Here’s where I parked, and if you understand Miami’s street name system, you’ll know that I was very close to my target address. Except that I wasn’t, and here’s where my own stupid mistake came to bear, because — duh — click the address above and you’ll see that I wrote it down wrong. I was a few blocks away from the real Courthouse East, but it’s a long few blocks when you’re wandering around and asking every 4th person for directions (including the parking attendant for the police station while unmarked cars are trying to get into the lot). I might also point out that “Courthouse East” doesn’t help with shit, because there are about four distinct court buildings in Downtown, most of them arranged in a North-South line!
Courthouse East! (Which, in all fairness, is just east of the old, original, courhouse building.) Now we’re getting somewhere. I sure hope my parking meter doesn’t run out — it sure would suck to get a parking ticket while paying four overdue parking tickets. And don’t ask me where the 4th one came from; as far as I’m concerned they made it up.
I’m irritable, and snapping photos to relax myself. You see the security guard through the glass in this one? He came out and yelled at me that I wasn’t allowed to take pictures. I told him fine, but he seemed unsatisfied and asked me what I was doing there. I told him I was trying to pay a parking ticket. I also asked him if it was against the law to take photographs, but his English wasn’t so hot, because he exclaimed, “No! You’re not allowed to take photographs!” I dropped it. The people upstairs didn’t seem to have a problem with my photographing, but now the next thing — the parking department doesn’t take checks OR credit cards! That’s right — your government only takes cash!! I think the parking department, homeless bums, and my drug dealer are the only three institutions I deal with that I need cash for anymore.
Now I’m wandering around Downtown looking for an ATM, and here’s the one I found (the lady at the parking dept gave me directions, but I’m not sure if this is the one she was talking about — they were sort of convoluted). So I pay up. Oh, can I renew my registration here while I’m at it? Of course not. Miami courthouses don’t renew vehicle registrations, but she’s happy to direct me to a nearby tag agency. No thanks. I’m heading back up to Broward, where the courthouse can help me. Blah, Miami.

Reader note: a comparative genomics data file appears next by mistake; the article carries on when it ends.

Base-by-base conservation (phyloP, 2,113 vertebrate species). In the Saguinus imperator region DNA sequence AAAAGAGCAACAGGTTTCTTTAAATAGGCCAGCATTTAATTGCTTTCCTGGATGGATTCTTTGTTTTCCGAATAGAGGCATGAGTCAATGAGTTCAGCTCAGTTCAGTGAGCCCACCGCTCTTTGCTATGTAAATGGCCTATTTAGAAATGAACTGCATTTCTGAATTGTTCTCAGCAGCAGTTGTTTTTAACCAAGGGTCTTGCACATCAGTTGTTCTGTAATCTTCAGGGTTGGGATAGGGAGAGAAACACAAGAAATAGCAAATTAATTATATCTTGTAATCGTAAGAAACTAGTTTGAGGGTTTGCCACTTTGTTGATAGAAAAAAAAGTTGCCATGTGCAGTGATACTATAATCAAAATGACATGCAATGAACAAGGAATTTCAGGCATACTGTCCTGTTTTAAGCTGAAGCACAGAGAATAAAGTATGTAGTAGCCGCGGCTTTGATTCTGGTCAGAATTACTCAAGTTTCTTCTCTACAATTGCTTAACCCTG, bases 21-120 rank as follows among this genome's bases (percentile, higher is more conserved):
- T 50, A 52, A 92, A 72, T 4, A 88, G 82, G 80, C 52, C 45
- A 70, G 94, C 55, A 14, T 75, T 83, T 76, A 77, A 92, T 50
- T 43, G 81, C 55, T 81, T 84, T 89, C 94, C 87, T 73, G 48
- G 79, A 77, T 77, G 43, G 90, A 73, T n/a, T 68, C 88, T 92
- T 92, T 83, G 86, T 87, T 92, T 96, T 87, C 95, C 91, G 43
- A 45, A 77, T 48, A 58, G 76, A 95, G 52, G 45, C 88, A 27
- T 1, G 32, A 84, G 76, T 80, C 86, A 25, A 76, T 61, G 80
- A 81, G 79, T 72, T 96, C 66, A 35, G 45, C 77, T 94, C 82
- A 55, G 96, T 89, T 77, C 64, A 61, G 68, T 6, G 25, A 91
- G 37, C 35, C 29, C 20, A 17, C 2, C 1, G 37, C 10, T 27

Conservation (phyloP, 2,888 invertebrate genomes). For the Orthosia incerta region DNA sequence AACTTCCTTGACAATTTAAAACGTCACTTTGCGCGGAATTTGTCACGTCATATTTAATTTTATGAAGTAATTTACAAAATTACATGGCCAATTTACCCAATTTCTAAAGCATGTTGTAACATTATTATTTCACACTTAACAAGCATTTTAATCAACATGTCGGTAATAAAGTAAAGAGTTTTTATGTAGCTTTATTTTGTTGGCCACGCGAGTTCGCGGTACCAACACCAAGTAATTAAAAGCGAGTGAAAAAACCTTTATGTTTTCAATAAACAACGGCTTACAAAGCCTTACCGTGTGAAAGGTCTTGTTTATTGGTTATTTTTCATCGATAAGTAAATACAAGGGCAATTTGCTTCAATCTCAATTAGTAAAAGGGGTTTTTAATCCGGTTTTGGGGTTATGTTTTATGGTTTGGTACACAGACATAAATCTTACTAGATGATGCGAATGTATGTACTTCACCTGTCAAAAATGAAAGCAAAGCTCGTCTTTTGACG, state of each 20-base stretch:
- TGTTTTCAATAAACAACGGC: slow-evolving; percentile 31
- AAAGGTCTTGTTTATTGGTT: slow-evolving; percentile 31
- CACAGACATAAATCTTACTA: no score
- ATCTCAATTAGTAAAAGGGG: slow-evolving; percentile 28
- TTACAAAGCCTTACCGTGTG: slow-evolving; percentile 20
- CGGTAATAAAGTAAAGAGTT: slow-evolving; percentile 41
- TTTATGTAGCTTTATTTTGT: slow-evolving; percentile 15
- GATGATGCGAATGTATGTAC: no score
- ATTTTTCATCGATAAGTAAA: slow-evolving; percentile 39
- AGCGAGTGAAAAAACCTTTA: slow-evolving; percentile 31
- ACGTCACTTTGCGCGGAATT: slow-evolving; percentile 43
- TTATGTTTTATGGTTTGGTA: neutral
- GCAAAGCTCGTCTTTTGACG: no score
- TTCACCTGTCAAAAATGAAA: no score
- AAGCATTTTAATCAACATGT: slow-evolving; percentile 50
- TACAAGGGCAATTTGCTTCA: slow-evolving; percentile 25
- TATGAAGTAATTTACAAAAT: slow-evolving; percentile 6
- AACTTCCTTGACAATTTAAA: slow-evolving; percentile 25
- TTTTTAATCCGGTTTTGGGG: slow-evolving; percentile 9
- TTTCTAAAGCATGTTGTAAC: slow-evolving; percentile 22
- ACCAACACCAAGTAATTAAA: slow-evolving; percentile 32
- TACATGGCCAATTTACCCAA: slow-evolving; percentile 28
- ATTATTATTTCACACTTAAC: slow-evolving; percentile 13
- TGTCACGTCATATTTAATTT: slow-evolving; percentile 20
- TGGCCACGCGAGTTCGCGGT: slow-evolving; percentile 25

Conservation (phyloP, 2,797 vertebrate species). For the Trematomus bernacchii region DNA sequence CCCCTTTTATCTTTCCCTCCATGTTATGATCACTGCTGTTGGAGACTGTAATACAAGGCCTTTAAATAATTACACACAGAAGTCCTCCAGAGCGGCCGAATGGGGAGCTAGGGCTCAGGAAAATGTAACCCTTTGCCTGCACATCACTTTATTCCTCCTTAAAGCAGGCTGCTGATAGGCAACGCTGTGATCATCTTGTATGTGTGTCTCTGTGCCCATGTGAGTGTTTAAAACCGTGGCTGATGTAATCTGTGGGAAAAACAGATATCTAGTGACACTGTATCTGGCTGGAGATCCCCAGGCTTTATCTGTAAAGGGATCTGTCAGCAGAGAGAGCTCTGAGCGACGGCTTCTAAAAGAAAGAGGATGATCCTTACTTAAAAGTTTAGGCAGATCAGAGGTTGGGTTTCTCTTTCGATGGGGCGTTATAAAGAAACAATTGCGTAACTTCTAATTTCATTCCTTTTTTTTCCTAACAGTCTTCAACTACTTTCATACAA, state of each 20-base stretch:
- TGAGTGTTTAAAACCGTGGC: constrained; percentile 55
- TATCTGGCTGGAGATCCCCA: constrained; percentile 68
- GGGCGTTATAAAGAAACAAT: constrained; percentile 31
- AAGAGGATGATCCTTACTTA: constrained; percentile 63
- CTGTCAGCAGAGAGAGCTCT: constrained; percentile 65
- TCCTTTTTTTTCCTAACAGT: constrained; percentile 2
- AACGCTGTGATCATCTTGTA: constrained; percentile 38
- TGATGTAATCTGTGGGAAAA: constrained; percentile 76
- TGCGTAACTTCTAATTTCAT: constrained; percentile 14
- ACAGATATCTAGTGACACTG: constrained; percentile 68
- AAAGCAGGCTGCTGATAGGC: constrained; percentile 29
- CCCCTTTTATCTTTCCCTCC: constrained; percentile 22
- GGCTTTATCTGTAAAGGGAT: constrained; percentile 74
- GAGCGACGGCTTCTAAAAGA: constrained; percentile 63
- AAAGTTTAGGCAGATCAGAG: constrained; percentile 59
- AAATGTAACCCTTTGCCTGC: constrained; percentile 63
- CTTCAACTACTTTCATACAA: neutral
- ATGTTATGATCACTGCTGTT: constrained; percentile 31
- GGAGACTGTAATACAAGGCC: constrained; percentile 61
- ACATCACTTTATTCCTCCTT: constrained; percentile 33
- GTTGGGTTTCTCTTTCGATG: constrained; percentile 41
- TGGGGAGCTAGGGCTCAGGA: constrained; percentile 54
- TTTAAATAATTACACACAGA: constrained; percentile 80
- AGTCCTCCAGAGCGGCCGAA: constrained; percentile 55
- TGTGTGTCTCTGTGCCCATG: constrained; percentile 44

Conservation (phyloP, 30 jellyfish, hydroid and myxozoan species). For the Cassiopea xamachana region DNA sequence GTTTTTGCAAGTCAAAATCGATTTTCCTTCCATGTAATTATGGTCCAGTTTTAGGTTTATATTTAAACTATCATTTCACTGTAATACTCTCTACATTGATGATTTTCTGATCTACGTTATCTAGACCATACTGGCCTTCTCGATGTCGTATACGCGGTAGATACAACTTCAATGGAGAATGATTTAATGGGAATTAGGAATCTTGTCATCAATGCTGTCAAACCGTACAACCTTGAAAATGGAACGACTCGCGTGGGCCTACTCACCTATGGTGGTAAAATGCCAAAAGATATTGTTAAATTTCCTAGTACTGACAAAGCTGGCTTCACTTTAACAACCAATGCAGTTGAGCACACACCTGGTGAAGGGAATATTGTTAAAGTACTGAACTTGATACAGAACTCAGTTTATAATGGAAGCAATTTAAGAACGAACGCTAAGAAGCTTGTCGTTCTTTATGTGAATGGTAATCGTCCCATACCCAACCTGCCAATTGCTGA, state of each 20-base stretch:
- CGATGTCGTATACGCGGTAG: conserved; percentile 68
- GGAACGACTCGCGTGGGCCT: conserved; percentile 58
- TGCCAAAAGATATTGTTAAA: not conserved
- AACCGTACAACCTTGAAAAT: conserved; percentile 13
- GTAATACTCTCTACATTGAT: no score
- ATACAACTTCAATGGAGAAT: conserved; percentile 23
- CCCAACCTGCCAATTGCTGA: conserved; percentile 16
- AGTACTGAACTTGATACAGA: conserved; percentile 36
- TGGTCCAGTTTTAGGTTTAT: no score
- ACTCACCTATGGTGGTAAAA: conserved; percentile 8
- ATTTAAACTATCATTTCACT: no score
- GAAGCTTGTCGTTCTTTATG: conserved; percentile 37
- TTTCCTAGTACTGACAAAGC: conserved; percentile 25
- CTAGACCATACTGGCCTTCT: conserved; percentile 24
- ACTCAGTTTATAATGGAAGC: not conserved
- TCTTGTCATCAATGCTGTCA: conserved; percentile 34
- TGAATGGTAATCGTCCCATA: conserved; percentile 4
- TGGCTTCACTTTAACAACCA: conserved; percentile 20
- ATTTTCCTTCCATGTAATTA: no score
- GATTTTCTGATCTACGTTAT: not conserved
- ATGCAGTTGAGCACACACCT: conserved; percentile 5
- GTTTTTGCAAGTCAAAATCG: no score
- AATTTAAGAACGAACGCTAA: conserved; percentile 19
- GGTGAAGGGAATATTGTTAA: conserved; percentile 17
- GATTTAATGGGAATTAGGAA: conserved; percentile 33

Thursday March 8, 2007
“Instead of having the mayor and commissioners name a [Miami-Dade charter] review team, Ms. Sorenson now wants experts and community organizations to nominate members.” Full steam ahead!
Thursday March 1, 2007
Michael Lewis is right: making positions such as county property appraiser and elections supervisor electable offices is absurd. This is just the County Commission trying to fight the strong mayor proposal again, and Commissioner José “Pepe” Diaz should be ashamed.
Thursday February 15, 2007
More strong-mayor fallout in Miami Today: “[C]ommission chairman Bruno A. Barreiro revealed that he’s pushing a plan to gut the county’s budget department and bring key financial analysts directly under commission control — despite County Attorney Murray A. Greenberg’s opinion that the move violates the county charter.” Also, the charter review looks like it’s going forward.
Tuesday February 13, 2007
The Miami-Dade Commission debates sticking it in the voters’ eye with a bill to give themselves more power over the budget. Winning friends and influencing people.
Thursday February 8, 2007
Wednesday February 7, 2007